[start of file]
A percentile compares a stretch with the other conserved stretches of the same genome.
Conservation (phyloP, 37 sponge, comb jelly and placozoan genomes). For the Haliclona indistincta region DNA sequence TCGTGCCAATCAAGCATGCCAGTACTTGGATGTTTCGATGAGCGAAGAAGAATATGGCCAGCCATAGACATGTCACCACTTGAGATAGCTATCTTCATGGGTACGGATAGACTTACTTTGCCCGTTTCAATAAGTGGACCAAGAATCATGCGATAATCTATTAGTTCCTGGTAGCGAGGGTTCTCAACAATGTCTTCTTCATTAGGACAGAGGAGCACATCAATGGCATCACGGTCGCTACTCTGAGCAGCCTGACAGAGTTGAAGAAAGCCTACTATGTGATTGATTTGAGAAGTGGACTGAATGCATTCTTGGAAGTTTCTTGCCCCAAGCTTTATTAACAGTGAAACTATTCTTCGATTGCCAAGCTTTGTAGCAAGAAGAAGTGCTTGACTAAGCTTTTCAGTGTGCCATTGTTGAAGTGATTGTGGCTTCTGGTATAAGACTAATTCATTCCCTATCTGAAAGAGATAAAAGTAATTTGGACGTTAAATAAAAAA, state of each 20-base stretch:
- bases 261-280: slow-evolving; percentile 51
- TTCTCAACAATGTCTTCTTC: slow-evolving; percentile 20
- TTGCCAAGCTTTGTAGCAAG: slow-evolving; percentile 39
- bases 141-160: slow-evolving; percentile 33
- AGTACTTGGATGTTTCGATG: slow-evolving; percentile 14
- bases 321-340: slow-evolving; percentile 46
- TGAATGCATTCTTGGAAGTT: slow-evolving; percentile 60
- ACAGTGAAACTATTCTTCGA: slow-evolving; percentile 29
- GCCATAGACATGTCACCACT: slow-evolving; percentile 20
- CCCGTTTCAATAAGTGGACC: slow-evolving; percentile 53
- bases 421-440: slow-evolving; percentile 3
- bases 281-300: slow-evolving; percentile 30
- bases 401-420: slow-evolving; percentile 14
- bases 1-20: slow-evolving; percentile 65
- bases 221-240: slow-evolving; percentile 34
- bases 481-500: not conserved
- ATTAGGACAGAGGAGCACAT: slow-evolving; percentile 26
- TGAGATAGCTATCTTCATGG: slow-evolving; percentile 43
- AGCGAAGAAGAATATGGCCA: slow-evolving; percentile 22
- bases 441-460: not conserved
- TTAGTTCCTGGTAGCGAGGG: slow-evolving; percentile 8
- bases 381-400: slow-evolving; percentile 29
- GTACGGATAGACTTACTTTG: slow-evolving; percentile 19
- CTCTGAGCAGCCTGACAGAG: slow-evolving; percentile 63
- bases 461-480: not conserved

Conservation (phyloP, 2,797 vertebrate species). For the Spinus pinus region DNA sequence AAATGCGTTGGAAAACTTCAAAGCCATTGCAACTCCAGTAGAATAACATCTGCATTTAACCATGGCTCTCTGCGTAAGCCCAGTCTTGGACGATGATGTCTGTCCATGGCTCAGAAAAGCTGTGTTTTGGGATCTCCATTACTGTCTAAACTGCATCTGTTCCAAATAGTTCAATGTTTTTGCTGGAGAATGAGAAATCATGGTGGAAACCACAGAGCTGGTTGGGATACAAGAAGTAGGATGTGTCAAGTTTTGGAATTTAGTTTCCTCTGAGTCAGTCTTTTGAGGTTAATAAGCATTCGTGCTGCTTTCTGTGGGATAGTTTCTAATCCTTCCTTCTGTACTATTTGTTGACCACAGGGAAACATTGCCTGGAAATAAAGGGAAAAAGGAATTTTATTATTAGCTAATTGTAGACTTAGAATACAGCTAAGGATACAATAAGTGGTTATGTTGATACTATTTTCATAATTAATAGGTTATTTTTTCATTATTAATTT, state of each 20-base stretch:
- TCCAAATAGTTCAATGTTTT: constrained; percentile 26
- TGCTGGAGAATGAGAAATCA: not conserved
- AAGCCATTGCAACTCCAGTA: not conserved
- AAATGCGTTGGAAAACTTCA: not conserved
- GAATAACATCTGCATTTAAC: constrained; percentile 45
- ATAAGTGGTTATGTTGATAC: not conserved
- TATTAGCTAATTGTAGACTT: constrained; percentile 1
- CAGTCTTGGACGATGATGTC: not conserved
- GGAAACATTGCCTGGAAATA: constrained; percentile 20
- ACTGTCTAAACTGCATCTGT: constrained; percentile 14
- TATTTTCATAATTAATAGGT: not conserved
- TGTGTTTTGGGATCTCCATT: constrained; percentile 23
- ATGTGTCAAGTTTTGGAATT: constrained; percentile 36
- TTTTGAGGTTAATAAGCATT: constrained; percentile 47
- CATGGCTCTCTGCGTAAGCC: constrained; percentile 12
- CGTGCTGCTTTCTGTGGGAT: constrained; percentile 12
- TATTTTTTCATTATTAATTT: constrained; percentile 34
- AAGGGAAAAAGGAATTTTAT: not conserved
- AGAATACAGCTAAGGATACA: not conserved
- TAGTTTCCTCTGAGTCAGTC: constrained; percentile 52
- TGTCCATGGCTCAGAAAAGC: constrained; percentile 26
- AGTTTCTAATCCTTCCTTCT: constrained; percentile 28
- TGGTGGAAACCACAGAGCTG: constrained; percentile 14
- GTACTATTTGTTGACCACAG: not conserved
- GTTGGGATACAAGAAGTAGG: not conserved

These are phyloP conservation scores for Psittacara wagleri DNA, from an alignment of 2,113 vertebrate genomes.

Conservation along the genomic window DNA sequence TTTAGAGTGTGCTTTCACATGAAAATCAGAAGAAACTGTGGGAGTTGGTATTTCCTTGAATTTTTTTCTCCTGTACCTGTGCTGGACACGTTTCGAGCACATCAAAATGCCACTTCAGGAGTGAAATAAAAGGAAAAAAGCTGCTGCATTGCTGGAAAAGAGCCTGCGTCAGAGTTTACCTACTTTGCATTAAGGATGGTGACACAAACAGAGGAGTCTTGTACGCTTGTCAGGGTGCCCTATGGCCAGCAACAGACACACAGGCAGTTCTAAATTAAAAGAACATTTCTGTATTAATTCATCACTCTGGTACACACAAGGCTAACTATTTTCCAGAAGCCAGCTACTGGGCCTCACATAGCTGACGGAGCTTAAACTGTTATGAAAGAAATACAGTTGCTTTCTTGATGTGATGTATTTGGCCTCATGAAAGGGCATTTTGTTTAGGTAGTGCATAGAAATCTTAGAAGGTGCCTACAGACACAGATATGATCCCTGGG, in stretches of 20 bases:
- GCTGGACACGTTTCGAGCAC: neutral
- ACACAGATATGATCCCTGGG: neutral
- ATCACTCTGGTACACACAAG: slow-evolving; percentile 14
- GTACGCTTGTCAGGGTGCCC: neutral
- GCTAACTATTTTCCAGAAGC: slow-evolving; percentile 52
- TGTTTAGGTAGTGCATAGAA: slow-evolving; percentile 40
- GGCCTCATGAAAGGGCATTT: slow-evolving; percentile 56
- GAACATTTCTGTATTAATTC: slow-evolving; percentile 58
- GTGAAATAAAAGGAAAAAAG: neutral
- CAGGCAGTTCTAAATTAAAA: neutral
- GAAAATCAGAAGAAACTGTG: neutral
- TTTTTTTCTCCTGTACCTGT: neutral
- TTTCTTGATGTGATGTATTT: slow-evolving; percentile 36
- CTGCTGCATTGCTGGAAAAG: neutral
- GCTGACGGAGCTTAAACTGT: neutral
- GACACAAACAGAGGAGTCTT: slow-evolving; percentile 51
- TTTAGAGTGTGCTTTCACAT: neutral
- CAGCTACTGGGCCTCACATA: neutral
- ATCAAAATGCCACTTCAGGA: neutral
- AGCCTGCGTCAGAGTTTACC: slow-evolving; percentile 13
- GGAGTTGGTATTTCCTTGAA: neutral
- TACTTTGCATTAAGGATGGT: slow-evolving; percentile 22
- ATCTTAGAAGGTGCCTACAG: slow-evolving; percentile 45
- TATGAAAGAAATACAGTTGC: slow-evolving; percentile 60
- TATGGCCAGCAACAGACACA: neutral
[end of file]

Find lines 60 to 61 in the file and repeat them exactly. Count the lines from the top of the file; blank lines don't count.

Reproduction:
- GCTAACTATTTTCCAGAAGC: slow-evolving; percentile 52
- TGTTTAGGTAGTGCATAGAA: slow-evolving; percentile 40